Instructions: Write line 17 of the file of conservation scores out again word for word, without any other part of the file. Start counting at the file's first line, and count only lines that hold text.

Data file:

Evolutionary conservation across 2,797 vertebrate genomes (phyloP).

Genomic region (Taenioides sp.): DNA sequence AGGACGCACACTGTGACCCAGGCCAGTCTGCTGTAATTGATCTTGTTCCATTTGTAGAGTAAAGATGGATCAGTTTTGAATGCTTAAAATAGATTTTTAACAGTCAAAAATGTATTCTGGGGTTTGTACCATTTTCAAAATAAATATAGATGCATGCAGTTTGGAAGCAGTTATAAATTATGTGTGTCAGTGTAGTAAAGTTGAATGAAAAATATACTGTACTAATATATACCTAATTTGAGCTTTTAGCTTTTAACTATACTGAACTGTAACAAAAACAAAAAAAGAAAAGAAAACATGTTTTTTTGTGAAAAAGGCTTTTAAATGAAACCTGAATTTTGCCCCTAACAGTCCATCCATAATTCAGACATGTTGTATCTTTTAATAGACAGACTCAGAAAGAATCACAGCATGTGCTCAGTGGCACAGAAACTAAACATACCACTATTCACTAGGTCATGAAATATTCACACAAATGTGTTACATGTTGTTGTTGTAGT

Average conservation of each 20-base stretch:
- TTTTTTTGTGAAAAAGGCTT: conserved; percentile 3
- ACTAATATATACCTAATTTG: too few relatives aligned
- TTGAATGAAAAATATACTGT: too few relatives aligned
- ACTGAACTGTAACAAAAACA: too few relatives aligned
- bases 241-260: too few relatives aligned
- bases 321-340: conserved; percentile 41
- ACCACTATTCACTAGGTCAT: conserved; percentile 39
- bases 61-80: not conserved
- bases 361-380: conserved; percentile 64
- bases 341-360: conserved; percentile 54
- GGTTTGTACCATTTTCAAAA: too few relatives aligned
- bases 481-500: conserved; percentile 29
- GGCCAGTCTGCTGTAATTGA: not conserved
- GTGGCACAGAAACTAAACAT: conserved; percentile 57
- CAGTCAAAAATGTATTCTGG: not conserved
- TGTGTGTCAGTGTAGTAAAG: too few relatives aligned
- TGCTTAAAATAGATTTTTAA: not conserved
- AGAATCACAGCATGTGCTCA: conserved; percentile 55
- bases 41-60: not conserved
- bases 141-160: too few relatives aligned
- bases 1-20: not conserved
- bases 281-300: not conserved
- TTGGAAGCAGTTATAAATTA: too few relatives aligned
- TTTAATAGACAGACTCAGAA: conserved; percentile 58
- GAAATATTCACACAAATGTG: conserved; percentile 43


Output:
- GTGGCACAGAAACTAAACAT: conserved; percentile 57